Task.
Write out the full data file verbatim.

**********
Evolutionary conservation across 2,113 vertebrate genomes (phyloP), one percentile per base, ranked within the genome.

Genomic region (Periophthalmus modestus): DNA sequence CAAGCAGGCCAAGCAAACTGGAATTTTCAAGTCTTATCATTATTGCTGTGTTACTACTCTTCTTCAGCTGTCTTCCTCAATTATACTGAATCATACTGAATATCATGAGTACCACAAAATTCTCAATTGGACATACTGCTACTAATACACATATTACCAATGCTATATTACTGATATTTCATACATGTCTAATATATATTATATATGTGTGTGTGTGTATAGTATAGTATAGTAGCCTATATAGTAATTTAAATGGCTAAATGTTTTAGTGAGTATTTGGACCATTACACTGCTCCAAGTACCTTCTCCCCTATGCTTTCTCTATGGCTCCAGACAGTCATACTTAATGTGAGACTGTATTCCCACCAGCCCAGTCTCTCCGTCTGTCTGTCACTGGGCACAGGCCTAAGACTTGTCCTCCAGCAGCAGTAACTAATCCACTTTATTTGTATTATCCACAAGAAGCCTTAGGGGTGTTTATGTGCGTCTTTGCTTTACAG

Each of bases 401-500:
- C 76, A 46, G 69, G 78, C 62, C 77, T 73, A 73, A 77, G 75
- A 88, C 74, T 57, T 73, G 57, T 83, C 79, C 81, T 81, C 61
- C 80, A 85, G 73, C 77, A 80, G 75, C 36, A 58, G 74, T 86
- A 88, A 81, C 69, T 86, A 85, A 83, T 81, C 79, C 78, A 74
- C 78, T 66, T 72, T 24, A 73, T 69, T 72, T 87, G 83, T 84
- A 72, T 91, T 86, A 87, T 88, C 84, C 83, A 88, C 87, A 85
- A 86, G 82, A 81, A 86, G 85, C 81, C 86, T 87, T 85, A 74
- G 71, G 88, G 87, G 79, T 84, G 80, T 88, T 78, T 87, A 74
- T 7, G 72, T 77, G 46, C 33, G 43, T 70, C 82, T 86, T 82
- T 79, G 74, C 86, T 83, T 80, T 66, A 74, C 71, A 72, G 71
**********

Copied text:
Evolutionary conservation across 2,113 vertebrate genomes (phyloP), one percentile per base, ranked within the genome.

Genomic region (Periophthalmus modestus): DNA sequence CAAGCAGGCCAAGCAAACTGGAATTTTCAAGTCTTATCATTATTGCTGTGTTACTACTCTTCTTCAGCTGTCTTCCTCAATTATACTGAATCATACTGAATATCATGAGTACCACAAAATTCTCAATTGGACATACTGCTACTAATACACATATTACCAATGCTATATTACTGATATTTCATACATGTCTAATATATATTATATATGTGTGTGTGTGTATAGTATAGTATAGTAGCCTATATAGTAATTTAAATGGCTAAATGTTTTAGTGAGTATTTGGACCATTACACTGCTCCAAGTACCTTCTCCCCTATGCTTTCTCTATGGCTCCAGACAGTCATACTTAATGTGAGACTGTATTCCCACCAGCCCAGTCTCTCCGTCTGTCTGTCACTGGGCACAGGCCTAAGACTTGTCCTCCAGCAGCAGTAACTAATCCACTTTATTTGTATTATCCACAAGAAGCCTTAGGGGTGTTTATGTGCGTCTTTGCTTTACAG

Each of bases 401-500:
- C 76, A 46, G 69, G 78, C 62, C 77, T 73, A 73, A 77, G 75
- A 88, C 74, T 57, T 73, G 57, T 83, C 79, C 81, T 81, C 61
- C 80, A 85, G 73, C 77, A 80, G 75, C 36, A 58, G 74, T 86
- A 88, A 81, C 69, T 86, A 85, A 83, T 81, C 79, C 78, A 74
- C 78, T 66, T 72, T 24, A 73, T 69, T 72, T 87, G 83, T 84
- A 72, T 91, T 86, A 87, T 88, C 84, C 83, A 88, C 87, A 85
- A 86, G 82, A 81, A 86, G 85, C 81, C 86, T 87, T 85, A 74
- G 71, G 88, G 87, G 79, T 84, G 80, T 88, T 78, T 87, A 74
- T 7, G 72, T 77, G 46, C 33, G 43, T 70, C 82, T 86, T 82
- T 79, G 74, C 86, T 83, T 80, T 66, A 74, C 71, A 72, G 71